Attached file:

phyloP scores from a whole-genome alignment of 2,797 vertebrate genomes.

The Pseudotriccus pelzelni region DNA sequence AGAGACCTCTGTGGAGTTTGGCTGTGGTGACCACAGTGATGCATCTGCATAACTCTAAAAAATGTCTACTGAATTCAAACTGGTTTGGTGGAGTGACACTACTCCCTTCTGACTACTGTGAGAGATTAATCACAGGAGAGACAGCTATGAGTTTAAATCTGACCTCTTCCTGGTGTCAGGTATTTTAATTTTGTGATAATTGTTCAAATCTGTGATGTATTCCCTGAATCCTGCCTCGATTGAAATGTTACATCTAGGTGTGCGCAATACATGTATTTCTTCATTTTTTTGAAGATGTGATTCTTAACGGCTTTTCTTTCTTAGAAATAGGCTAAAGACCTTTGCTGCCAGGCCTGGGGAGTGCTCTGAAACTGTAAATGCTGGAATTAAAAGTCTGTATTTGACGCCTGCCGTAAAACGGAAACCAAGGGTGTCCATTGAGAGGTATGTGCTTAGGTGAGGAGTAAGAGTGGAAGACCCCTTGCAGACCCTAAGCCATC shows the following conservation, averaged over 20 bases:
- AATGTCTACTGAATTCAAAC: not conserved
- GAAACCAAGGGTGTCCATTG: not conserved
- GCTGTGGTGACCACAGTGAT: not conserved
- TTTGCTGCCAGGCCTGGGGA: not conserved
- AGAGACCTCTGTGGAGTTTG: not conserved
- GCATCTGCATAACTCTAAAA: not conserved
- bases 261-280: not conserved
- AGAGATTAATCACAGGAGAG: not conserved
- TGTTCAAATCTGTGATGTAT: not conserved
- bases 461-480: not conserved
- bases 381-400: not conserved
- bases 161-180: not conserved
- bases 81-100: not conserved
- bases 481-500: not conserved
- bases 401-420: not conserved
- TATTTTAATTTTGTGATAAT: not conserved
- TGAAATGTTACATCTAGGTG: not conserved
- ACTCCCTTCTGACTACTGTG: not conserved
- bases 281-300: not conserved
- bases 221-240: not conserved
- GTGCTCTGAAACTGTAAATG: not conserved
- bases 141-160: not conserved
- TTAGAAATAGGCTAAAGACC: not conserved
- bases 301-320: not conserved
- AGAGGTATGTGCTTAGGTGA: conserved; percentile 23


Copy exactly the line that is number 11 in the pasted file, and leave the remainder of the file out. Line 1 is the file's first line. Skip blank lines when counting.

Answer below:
- TGTTCAAATCTGTGATGTAT: not conserved